China is facing an internal brain drain from its northeastern Rust Belt, as economic woes compel the region’s young, educated workforce to seek jobs elsewhere. Financial Times:
North-eastern China is facing a demographic crisis as educated millennials abandon the industrial heartland, the country’s worst-performing region.
Planning officials revealed this month that the economy of Liaoning, one of the three northeastern provinces, had shrunk 2.2 per cent in the first nine months of the year — the largest regional contraction in China in seven years.
The depletion of the educated workforce has “worried” the central government, according to Zhou Jianping, director of the office in charge of transforming the north-east’s economy at the National Development and Reform Commission. “Most of the people who left that region are elites, at the management level or the backbone of production lines,” Mr Zhou said.
Beijing certainly has reason to worry. The mass exodus of young people from the northeast threatens to dry up the talent pool in a beleaguered region that China has been trying desperately to revitalize. And as more and more young people depart, they leave behind an aging population with fewer social supports. Not only will aging workers lose family members who might have helped take care of them; they also face a pension crisis that looms nationwide but has already hit the steel mills and industrial enterprises of the northeast with particular force.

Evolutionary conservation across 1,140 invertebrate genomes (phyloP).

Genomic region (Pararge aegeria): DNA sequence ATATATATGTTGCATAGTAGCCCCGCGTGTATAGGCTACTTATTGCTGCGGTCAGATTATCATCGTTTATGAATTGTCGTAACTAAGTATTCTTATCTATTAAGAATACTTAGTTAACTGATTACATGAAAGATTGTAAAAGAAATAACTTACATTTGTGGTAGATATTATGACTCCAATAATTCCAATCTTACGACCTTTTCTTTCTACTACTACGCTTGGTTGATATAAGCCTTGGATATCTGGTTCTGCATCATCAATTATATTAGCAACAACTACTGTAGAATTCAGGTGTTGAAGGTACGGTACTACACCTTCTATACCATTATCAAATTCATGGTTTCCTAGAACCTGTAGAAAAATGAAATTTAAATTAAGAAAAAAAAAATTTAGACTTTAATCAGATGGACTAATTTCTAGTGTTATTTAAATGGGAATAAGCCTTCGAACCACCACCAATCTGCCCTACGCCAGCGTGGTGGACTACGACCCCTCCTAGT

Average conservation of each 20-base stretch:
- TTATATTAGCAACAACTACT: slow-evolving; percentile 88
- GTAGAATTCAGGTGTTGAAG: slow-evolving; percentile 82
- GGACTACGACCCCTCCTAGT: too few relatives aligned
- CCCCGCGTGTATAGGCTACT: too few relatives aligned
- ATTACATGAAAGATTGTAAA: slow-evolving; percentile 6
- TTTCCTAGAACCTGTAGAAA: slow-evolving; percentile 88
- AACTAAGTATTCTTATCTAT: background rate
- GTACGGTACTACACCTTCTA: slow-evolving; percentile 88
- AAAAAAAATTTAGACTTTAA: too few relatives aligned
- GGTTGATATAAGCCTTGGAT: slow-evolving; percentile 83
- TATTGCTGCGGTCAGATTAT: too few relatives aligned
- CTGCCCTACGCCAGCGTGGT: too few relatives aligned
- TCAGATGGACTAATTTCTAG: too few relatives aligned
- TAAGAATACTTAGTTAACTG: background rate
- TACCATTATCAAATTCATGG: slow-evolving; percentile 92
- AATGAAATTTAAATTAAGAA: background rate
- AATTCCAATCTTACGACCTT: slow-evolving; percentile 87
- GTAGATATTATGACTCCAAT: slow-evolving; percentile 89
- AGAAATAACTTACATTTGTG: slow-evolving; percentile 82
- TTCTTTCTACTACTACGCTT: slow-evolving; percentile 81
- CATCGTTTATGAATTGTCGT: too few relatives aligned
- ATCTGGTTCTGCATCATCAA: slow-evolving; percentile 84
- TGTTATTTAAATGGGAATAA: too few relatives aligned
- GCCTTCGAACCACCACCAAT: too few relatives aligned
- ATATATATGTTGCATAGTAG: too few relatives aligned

China’s Rust Belt is a key testing ground for Beijing’s attempts to transform the state-run, manufacturing-heavy economy of the past. China’s economic slowdown has hit the industrial northeast especially hard, underlining the need to reform inefficient state companies and transition to a service economy. China has also faced international pressure to scale back its coal and steel production, with the West punishing China for dumping its excess steel in international markets at low prices.
Still, Beijing has few good options when it comes to reforming the region’s overstaffed and debt-ridden state enterprises. Efforts to lay off workers, shift to private management or retool pension obligations have been met with major protests. Lately, the government has poured cash into the northeast as stimulus, and the authorities are pushing a new private bank to boost growth and investment. It isn’t clear, however, that such top-down efforts can succeed in revitalizing the region. For now, young people are still voting with their feet.